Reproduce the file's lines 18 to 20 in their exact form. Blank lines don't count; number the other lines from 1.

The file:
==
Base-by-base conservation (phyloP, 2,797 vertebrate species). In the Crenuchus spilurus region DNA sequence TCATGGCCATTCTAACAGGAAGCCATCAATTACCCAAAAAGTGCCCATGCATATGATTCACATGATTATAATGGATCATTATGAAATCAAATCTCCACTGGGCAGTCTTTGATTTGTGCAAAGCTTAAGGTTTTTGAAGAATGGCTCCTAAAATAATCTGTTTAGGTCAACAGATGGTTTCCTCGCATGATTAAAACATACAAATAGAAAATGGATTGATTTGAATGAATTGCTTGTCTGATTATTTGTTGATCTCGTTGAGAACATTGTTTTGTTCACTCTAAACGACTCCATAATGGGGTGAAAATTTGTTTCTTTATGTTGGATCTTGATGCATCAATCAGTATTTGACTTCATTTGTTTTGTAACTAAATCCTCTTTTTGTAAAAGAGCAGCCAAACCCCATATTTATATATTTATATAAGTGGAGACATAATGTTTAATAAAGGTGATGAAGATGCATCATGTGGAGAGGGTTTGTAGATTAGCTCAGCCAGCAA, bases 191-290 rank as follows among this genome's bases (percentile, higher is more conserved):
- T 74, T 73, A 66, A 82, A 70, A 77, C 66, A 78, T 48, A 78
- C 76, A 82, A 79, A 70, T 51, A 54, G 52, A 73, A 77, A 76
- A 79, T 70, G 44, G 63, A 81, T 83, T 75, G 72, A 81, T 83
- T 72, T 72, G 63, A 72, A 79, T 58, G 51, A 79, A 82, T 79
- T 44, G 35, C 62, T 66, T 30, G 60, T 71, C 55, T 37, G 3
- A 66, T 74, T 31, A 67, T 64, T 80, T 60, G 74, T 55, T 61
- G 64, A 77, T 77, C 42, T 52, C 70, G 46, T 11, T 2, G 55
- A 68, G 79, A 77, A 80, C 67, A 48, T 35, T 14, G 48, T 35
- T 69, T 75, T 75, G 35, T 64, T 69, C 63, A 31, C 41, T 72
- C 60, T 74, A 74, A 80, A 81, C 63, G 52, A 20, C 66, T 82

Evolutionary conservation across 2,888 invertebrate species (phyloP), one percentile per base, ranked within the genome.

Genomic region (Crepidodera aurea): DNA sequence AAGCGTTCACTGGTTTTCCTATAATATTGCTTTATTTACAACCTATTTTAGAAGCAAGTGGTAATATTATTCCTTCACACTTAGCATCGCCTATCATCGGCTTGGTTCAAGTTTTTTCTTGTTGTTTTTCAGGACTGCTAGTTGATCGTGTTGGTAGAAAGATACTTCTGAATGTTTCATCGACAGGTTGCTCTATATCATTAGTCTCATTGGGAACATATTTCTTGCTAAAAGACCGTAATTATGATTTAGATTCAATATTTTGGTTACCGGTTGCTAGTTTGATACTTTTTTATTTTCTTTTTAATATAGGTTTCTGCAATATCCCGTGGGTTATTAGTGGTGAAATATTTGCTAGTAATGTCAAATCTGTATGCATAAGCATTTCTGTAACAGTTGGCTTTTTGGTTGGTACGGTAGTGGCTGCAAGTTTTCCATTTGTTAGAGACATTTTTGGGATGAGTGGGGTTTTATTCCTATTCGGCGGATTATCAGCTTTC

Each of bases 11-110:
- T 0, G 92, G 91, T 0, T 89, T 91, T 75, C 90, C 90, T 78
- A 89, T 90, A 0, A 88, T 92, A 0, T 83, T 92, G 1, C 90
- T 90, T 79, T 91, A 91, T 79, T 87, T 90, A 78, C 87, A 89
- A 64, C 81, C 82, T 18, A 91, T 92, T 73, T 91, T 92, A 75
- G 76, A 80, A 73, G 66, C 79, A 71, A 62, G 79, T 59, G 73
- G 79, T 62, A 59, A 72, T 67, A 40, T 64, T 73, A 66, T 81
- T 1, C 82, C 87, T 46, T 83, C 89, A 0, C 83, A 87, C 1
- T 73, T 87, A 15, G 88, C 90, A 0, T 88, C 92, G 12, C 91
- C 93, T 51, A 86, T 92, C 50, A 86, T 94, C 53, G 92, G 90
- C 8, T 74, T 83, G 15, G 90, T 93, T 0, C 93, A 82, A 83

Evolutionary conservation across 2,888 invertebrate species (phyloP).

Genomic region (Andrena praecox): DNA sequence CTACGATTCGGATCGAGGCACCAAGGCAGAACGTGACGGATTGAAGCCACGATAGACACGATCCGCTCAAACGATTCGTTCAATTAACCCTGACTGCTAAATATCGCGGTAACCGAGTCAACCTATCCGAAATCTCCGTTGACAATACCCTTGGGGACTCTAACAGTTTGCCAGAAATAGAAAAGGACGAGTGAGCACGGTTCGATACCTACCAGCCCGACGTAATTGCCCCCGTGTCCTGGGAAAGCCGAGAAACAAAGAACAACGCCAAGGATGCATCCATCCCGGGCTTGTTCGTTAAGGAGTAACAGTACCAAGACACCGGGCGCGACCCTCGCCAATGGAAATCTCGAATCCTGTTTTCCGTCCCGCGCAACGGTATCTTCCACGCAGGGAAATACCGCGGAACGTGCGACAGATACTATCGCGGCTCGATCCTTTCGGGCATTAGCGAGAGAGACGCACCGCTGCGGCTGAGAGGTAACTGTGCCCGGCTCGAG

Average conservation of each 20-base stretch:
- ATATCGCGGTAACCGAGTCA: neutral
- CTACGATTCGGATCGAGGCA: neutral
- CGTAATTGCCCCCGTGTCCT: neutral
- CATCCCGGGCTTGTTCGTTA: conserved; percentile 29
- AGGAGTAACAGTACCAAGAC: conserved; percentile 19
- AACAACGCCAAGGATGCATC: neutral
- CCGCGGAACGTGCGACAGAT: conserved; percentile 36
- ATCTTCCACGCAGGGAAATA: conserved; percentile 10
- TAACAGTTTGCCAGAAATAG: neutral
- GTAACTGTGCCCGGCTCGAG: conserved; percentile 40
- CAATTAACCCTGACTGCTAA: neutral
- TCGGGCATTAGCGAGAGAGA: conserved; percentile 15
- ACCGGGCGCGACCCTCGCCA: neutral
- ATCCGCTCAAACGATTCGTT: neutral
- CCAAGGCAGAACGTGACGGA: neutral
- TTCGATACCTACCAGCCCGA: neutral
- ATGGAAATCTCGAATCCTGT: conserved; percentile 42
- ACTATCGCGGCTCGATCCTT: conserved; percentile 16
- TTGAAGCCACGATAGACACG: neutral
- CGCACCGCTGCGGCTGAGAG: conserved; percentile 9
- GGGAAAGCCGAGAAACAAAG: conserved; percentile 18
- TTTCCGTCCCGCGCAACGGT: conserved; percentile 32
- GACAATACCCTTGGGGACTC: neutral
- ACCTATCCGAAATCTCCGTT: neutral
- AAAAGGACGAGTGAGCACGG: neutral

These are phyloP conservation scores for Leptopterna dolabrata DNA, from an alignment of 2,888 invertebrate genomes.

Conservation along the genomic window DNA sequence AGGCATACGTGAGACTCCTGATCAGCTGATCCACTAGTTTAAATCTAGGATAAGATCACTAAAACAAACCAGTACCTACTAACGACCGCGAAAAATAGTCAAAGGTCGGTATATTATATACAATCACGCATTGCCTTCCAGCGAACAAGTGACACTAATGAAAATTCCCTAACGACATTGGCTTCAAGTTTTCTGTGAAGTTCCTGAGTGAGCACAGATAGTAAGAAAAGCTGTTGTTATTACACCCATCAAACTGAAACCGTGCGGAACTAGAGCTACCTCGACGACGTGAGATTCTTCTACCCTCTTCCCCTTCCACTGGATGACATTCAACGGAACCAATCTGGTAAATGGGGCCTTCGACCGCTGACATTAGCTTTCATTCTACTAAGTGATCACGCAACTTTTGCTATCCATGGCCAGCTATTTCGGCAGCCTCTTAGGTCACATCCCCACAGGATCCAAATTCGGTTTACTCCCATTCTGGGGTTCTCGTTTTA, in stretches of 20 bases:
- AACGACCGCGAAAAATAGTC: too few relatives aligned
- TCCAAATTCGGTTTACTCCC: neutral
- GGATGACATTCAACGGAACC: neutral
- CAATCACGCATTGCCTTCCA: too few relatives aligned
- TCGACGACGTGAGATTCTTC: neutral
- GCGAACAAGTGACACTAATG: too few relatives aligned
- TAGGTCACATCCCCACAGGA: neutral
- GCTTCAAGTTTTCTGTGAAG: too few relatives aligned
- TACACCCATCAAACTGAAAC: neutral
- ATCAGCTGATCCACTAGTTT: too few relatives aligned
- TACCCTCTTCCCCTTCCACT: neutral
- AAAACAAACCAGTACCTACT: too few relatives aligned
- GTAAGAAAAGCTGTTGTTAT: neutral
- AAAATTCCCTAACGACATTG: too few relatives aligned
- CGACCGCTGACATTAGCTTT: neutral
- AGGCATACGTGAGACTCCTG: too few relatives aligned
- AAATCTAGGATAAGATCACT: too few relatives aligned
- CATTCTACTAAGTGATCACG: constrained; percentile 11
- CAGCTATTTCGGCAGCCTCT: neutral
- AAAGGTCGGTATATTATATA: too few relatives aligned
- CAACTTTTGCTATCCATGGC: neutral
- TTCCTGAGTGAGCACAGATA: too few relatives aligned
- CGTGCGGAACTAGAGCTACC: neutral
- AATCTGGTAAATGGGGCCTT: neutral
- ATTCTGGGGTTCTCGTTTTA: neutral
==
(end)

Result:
- A 64, C 81, C 82, T 18, A 91, T 92, T 73, T 91, T 92, A 75
- G 76, A 80, A 73, G 66, C 79, A 71, A 62, G 79, T 59, G 73
- G 79, T 62, A 59, A 72, T 67, A 40, T 64, T 73, A 66, T 81